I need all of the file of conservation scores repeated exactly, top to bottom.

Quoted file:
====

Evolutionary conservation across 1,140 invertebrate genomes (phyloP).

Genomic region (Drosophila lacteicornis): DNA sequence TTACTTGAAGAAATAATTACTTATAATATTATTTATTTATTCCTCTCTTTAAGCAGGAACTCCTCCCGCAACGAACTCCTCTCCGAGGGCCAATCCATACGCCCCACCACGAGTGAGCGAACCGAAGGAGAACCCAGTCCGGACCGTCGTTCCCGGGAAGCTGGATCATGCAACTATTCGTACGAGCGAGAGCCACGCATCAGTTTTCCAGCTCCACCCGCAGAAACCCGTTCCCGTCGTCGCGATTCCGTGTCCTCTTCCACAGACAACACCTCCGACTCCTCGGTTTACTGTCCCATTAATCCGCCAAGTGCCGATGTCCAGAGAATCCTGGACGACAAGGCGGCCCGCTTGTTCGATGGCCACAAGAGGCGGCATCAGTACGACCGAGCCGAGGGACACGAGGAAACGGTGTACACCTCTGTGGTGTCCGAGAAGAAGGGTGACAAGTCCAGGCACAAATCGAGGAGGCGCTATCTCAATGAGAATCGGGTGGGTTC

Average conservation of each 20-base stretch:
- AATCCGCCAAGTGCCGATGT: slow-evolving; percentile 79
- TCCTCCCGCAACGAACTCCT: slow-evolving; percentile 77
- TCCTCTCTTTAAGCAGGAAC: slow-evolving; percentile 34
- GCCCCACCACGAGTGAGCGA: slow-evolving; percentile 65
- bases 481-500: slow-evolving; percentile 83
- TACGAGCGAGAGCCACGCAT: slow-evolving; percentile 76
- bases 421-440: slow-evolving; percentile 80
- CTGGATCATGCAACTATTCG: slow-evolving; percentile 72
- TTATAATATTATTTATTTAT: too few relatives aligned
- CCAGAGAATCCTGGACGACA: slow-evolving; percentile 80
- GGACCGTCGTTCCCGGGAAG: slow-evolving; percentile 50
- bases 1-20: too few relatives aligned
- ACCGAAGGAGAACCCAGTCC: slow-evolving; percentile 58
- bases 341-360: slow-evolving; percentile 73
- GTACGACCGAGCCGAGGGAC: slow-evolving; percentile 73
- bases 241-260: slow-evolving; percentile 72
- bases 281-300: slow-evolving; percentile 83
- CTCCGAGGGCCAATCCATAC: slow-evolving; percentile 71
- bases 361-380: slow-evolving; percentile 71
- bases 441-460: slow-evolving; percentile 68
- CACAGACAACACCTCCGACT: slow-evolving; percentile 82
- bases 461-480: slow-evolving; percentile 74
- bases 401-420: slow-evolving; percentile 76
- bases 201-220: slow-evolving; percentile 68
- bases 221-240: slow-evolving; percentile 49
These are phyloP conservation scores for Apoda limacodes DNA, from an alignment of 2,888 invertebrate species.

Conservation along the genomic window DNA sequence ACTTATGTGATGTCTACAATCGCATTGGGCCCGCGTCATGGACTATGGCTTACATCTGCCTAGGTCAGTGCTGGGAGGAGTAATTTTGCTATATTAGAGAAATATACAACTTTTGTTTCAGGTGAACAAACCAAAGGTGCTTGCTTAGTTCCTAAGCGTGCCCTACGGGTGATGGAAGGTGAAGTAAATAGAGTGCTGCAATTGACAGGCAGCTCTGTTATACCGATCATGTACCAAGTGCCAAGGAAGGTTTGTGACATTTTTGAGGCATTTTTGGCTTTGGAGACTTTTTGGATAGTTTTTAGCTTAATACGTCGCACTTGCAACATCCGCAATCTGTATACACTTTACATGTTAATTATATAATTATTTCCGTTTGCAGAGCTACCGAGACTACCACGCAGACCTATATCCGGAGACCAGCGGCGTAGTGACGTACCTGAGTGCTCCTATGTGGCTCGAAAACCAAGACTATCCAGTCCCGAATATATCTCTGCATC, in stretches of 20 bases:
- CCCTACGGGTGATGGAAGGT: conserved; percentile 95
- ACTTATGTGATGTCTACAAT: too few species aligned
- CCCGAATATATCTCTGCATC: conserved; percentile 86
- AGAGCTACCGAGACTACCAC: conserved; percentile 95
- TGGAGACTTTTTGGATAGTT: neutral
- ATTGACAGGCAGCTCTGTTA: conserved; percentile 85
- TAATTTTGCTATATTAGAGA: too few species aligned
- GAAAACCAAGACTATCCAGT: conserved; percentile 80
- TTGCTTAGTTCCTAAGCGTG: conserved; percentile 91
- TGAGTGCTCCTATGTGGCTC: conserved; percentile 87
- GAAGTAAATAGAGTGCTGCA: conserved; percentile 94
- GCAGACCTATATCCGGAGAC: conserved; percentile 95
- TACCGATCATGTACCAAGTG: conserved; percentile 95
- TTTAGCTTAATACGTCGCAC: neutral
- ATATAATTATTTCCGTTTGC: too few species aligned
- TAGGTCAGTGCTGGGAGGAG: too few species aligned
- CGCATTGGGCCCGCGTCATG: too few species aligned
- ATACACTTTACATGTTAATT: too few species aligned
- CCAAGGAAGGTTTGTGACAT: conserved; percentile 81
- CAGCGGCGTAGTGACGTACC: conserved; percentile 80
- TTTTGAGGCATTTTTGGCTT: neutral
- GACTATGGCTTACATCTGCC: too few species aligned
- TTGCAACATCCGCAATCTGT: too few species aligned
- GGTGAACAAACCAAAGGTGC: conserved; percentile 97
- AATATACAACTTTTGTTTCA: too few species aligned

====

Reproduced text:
Evolutionary conservation across 1,140 invertebrate genomes (phyloP).

Genomic region (Drosophila lacteicornis): DNA sequence TTACTTGAAGAAATAATTACTTATAATATTATTTATTTATTCCTCTCTTTAAGCAGGAACTCCTCCCGCAACGAACTCCTCTCCGAGGGCCAATCCATACGCCCCACCACGAGTGAGCGAACCGAAGGAGAACCCAGTCCGGACCGTCGTTCCCGGGAAGCTGGATCATGCAACTATTCGTACGAGCGAGAGCCACGCATCAGTTTTCCAGCTCCACCCGCAGAAACCCGTTCCCGTCGTCGCGATTCCGTGTCCTCTTCCACAGACAACACCTCCGACTCCTCGGTTTACTGTCCCATTAATCCGCCAAGTGCCGATGTCCAGAGAATCCTGGACGACAAGGCGGCCCGCTTGTTCGATGGCCACAAGAGGCGGCATCAGTACGACCGAGCCGAGGGACACGAGGAAACGGTGTACACCTCTGTGGTGTCCGAGAAGAAGGGTGACAAGTCCAGGCACAAATCGAGGAGGCGCTATCTCAATGAGAATCGGGTGGGTTC

Average conservation of each 20-base stretch:
- AATCCGCCAAGTGCCGATGT: slow-evolving; percentile 79
- TCCTCCCGCAACGAACTCCT: slow-evolving; percentile 77
- TCCTCTCTTTAAGCAGGAAC: slow-evolving; percentile 34
- GCCCCACCACGAGTGAGCGA: slow-evolving; percentile 65
- bases 481-500: slow-evolving; percentile 83
- TACGAGCGAGAGCCACGCAT: slow-evolving; percentile 76
- bases 421-440: slow-evolving; percentile 80
- CTGGATCATGCAACTATTCG: slow-evolving; percentile 72
- TTATAATATTATTTATTTAT: too few relatives aligned
- CCAGAGAATCCTGGACGACA: slow-evolving; percentile 80
- GGACCGTCGTTCCCGGGAAG: slow-evolving; percentile 50
- bases 1-20: too few relatives aligned
- ACCGAAGGAGAACCCAGTCC: slow-evolving; percentile 58
- bases 341-360: slow-evolving; percentile 73
- GTACGACCGAGCCGAGGGAC: slow-evolving; percentile 73
- bases 241-260: slow-evolving; percentile 72
- bases 281-300: slow-evolving; percentile 83
- CTCCGAGGGCCAATCCATAC: slow-evolving; percentile 71
- bases 361-380: slow-evolving; percentile 71
- bases 441-460: slow-evolving; percentile 68
- CACAGACAACACCTCCGACT: slow-evolving; percentile 82
- bases 461-480: slow-evolving; percentile 74
- bases 401-420: slow-evolving; percentile 76
- bases 201-220: slow-evolving; percentile 68
- bases 221-240: slow-evolving; percentile 49
These are phyloP conservation scores for Apoda limacodes DNA, from an alignment of 2,888 invertebrate species.

Conservation along the genomic window DNA sequence ACTTATGTGATGTCTACAATCGCATTGGGCCCGCGTCATGGACTATGGCTTACATCTGCCTAGGTCAGTGCTGGGAGGAGTAATTTTGCTATATTAGAGAAATATACAACTTTTGTTTCAGGTGAACAAACCAAAGGTGCTTGCTTAGTTCCTAAGCGTGCCCTACGGGTGATGGAAGGTGAAGTAAATAGAGTGCTGCAATTGACAGGCAGCTCTGTTATACCGATCATGTACCAAGTGCCAAGGAAGGTTTGTGACATTTTTGAGGCATTTTTGGCTTTGGAGACTTTTTGGATAGTTTTTAGCTTAATACGTCGCACTTGCAACATCCGCAATCTGTATACACTTTACATGTTAATTATATAATTATTTCCGTTTGCAGAGCTACCGAGACTACCACGCAGACCTATATCCGGAGACCAGCGGCGTAGTGACGTACCTGAGTGCTCCTATGTGGCTCGAAAACCAAGACTATCCAGTCCCGAATATATCTCTGCATC, in stretches of 20 bases:
- CCCTACGGGTGATGGAAGGT: conserved; percentile 95
- ACTTATGTGATGTCTACAAT: too few species aligned
- CCCGAATATATCTCTGCATC: conserved; percentile 86
- AGAGCTACCGAGACTACCAC: conserved; percentile 95
- TGGAGACTTTTTGGATAGTT: neutral
- ATTGACAGGCAGCTCTGTTA: conserved; percentile 85
- TAATTTTGCTATATTAGAGA: too few species aligned
- GAAAACCAAGACTATCCAGT: conserved; percentile 80
- TTGCTTAGTTCCTAAGCGTG: conserved; percentile 91
- TGAGTGCTCCTATGTGGCTC: conserved; percentile 87
- GAAGTAAATAGAGTGCTGCA: conserved; percentile 94
- GCAGACCTATATCCGGAGAC: conserved; percentile 95
- TACCGATCATGTACCAAGTG: conserved; percentile 95
- TTTAGCTTAATACGTCGCAC: neutral
- ATATAATTATTTCCGTTTGC: too few species aligned
- TAGGTCAGTGCTGGGAGGAG: too few species aligned
- CGCATTGGGCCCGCGTCATG: too few species aligned
- ATACACTTTACATGTTAATT: too few species aligned
- CCAAGGAAGGTTTGTGACAT: conserved; percentile 81
- CAGCGGCGTAGTGACGTACC: conserved; percentile 80
- TTTTGAGGCATTTTTGGCTT: neutral
- GACTATGGCTTACATCTGCC: too few species aligned
- TTGCAACATCCGCAATCTGT: too few species aligned
- GGTGAACAAACCAAAGGTGC: conserved; percentile 97
- AATATACAACTTTTGTTTCA: too few species aligned